Directed By: Vincent McEveety
Starring: Bob Crane, Kurt Russell, Barbara Rush
Tag line: "Young love is making waves...and Dad's about to get beached!"
Trivia: This movie sat on the shelf for a year before Disney decided to release it
I was amazed at how well I remembered Disney’s Superdad, a movie I caught in the theater back in 1975 (which is when the studio finally got around to releasing this 1973 picture). I couldn’t have been more than 5 years old at the time, but it obviously made a lasting impression. I was sure it starred the guy from Hogan’s Heroes (Bob Crane), and also featured the guy from McHale’s Navy (Joe Flynn, in a small role, playing his usual bad-tempered character). I vividly recalled the water-skiing scene, knew Bob Crane was gonna fall down the stairs at one point, and even remembered the showdown between the dad and the beatnik, which took place on Fisherman’s Wharf in San Francisco.
In fact, there was only one thing that slipped my mind, and that's how badly Superdad sucks.
And it does…it really, really does!
Charlie McCready (Crane) loves his daughter, Wendy (Kathleen Cody), a recent high-school graduate, and wants to see her go far in life. But Charlie believes the lazy, unambitious group of kids she hangs around with are holding her back, and the worst among them is Wendy’s boyfriend, Bart (Kurt Russell). So, he arranges for Wendy to receive a scholarship from his old Alma Mater, which takes her a long away from home. But his plan backfires when Wendy falls in with an even worse crowd in college, landing her in more trouble than she’s ever known before.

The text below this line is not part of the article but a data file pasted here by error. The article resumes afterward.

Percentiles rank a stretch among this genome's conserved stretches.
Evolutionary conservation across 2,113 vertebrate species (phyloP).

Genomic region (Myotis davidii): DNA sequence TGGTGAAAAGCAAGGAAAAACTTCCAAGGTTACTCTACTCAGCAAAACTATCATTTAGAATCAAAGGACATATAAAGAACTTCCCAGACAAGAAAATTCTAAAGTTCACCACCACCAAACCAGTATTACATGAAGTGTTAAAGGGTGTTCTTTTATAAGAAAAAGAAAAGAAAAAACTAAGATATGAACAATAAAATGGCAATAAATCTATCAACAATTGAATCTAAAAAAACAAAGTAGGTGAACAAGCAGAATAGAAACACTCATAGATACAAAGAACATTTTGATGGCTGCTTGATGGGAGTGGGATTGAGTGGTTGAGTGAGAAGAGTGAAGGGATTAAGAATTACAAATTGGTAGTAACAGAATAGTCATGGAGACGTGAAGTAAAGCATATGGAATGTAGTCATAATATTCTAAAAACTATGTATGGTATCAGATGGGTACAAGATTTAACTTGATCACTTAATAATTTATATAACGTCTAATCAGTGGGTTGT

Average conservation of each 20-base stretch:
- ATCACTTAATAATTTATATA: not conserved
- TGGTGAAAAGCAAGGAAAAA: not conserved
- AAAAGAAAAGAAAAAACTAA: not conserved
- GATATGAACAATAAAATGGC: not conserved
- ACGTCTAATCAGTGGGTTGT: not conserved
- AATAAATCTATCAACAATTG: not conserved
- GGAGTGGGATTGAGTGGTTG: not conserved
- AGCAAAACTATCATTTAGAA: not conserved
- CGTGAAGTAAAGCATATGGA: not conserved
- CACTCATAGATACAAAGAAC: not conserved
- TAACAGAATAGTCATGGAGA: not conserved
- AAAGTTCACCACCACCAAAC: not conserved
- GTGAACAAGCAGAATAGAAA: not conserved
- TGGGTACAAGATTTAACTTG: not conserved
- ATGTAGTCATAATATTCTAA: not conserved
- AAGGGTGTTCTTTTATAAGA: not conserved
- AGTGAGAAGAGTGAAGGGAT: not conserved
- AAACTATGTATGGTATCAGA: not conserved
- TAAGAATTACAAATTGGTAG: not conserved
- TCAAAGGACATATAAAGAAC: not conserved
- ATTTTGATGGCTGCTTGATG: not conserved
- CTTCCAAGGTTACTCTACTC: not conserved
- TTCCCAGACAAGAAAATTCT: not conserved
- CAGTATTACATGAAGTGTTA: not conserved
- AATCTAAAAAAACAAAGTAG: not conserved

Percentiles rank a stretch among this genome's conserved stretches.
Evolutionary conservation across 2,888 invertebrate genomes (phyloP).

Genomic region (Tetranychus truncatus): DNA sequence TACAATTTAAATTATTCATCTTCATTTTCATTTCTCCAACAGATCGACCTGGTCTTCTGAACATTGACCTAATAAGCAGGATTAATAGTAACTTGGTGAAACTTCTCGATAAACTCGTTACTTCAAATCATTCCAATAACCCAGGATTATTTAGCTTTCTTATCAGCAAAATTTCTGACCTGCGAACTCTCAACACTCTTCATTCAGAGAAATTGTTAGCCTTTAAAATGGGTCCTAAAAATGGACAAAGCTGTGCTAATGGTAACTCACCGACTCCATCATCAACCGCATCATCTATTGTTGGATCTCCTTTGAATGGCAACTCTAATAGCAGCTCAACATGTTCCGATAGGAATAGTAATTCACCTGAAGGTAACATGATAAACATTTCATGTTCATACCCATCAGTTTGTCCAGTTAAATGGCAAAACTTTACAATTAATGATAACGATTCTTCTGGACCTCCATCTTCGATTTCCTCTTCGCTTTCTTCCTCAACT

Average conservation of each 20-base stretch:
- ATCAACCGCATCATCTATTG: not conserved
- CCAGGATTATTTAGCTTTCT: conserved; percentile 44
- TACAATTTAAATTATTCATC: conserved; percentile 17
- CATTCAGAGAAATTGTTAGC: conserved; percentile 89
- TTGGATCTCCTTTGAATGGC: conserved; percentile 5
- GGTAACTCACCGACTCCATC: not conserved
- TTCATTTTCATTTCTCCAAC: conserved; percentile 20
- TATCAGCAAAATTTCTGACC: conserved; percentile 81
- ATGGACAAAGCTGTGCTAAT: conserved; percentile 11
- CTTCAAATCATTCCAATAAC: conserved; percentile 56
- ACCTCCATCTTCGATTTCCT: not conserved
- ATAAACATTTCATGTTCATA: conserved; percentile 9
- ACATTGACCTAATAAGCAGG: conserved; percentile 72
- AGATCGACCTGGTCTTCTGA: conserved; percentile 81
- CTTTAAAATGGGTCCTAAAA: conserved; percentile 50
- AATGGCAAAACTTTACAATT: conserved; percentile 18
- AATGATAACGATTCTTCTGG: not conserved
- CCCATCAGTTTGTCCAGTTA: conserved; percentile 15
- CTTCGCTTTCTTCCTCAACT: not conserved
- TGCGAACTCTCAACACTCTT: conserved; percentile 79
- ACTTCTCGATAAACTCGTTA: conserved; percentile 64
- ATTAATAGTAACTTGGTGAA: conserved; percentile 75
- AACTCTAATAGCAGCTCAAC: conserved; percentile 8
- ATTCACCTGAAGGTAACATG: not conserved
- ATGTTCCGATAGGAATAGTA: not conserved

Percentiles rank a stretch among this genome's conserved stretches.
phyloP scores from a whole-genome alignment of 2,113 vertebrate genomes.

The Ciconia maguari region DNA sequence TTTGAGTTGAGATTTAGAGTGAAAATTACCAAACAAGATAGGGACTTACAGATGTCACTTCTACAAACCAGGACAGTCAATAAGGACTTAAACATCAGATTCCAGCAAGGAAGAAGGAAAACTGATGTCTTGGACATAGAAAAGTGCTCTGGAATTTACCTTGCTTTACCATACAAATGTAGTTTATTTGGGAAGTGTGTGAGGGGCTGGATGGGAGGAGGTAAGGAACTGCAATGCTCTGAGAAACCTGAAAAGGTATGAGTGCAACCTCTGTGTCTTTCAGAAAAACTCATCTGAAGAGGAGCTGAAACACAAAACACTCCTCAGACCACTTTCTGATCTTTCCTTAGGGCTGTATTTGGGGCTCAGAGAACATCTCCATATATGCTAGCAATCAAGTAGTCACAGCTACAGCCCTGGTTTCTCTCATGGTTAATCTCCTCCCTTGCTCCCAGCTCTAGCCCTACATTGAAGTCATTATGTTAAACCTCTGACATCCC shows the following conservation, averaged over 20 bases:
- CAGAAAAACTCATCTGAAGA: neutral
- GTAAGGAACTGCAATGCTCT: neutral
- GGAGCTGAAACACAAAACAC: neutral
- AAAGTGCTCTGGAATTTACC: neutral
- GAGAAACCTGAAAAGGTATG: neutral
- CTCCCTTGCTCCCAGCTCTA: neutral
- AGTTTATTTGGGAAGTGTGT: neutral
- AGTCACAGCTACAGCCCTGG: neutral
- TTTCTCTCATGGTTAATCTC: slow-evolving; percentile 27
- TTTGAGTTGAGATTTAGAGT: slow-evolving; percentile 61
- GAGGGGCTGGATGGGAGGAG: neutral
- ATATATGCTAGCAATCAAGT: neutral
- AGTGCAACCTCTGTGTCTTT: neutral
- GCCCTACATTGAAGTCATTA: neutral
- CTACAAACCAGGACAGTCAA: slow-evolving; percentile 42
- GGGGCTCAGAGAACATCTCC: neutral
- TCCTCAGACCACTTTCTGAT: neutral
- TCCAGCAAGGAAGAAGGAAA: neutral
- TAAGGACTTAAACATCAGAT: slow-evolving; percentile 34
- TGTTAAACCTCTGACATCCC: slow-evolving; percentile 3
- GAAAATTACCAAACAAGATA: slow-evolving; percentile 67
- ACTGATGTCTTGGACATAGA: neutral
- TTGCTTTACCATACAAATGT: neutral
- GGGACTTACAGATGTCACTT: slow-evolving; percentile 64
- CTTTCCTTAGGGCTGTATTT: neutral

Let’s set aside for a moment the problems that lie on the surface of Superdad, like the fact it’s a sloppy film, with scenes thrown in that simply don’t fit (there’s an absolutely painful sequence where Charlie, after watching a family therapist on TV, decides he needs to spend more time with Wendy. So he tags along with her and her friends to the beach, setting up some of the most pathetic slapstick I’ve ever seen). The main issue I had with Superdad has to do with its basic premise, namely that we never once understand why Charlie is so against Wendy’s high-school chums. Populated by such future stars as Kurt Russell, Bruno Kirby and Ed Begley Jr, they’re a polite, fun-loving group of teens, a far cry from the negative influence Charlie believes them to be. His reservations make no sense whatsoever, and as a result, there’s not a moment we’re on Charlie’s side, which is problematic when you consider he’s the focal point of this movie. Forget about contrived scenes; this entire film is contrived!
Disney put out some impressive live-action family fare in the ‘60s and ‘70s, a few of which are still considered classics (Swiss Family Robinson, Mary Poppins), while others remain at least passable entertainment for kids and parents alike (The World's Greatest Athlete, The North Avenue Irregulars). Why they bothered with Superdad is beyond me. This movie’s damn near unwatchable.